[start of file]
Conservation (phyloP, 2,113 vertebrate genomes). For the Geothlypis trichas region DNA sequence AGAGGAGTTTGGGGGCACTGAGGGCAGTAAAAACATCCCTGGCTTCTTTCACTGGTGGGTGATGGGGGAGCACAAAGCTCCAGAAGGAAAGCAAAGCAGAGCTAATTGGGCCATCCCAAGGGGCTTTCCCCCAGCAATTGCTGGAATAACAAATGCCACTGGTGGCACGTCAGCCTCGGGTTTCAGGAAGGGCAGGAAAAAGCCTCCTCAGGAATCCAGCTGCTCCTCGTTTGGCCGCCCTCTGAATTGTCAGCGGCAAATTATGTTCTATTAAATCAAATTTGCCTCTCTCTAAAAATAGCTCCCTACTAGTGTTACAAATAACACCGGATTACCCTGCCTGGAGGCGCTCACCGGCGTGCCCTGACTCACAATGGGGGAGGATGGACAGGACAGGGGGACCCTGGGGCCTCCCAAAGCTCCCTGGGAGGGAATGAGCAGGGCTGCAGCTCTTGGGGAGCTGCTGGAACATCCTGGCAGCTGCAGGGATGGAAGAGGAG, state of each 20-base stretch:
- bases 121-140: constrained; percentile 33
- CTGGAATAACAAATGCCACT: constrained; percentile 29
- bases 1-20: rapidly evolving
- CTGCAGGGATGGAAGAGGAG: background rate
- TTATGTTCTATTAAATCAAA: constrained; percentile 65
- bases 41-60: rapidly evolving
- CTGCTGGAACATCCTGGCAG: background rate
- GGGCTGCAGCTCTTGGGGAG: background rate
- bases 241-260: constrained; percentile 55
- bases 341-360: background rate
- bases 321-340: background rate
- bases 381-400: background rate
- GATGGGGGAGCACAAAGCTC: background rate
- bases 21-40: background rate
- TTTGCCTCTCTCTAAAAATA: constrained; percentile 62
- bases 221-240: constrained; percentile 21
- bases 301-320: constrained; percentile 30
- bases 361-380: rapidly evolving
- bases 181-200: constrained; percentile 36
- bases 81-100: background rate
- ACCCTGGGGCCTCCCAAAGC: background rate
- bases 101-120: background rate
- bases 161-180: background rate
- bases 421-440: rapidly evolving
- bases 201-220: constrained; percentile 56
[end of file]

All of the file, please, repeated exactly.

Conservation (phyloP, 2,113 vertebrate genomes). For the Geothlypis trichas region DNA sequence AGAGGAGTTTGGGGGCACTGAGGGCAGTAAAAACATCCCTGGCTTCTTTCACTGGTGGGTGATGGGGGAGCACAAAGCTCCAGAAGGAAAGCAAAGCAGAGCTAATTGGGCCATCCCAAGGGGCTTTCCCCCAGCAATTGCTGGAATAACAAATGCCACTGGTGGCACGTCAGCCTCGGGTTTCAGGAAGGGCAGGAAAAAGCCTCCTCAGGAATCCAGCTGCTCCTCGTTTGGCCGCCCTCTGAATTGTCAGCGGCAAATTATGTTCTATTAAATCAAATTTGCCTCTCTCTAAAAATAGCTCCCTACTAGTGTTACAAATAACACCGGATTACCCTGCCTGGAGGCGCTCACCGGCGTGCCCTGACTCACAATGGGGGAGGATGGACAGGACAGGGGGACCCTGGGGCCTCCCAAAGCTCCCTGGGAGGGAATGAGCAGGGCTGCAGCTCTTGGGGAGCTGCTGGAACATCCTGGCAGCTGCAGGGATGGAAGAGGAG, state of each 20-base stretch:
- bases 121-140: constrained; percentile 33
- CTGGAATAACAAATGCCACT: constrained; percentile 29
- bases 1-20: rapidly evolving
- CTGCAGGGATGGAAGAGGAG: background rate
- TTATGTTCTATTAAATCAAA: constrained; percentile 65
- bases 41-60: rapidly evolving
- CTGCTGGAACATCCTGGCAG: background rate
- GGGCTGCAGCTCTTGGGGAG: background rate
- bases 241-260: constrained; percentile 55
- bases 341-360: background rate
- bases 321-340: background rate
- bases 381-400: background rate
- GATGGGGGAGCACAAAGCTC: background rate
- bases 21-40: background rate
- TTTGCCTCTCTCTAAAAATA: constrained; percentile 62
- bases 221-240: constrained; percentile 21
- bases 301-320: constrained; percentile 30
- bases 361-380: rapidly evolving
- bases 181-200: constrained; percentile 36
- bases 81-100: background rate
- ACCCTGGGGCCTCCCAAAGC: background rate
- bases 101-120: background rate
- bases 161-180: background rate
- bases 421-440: rapidly evolving
- bases 201-220: constrained; percentile 56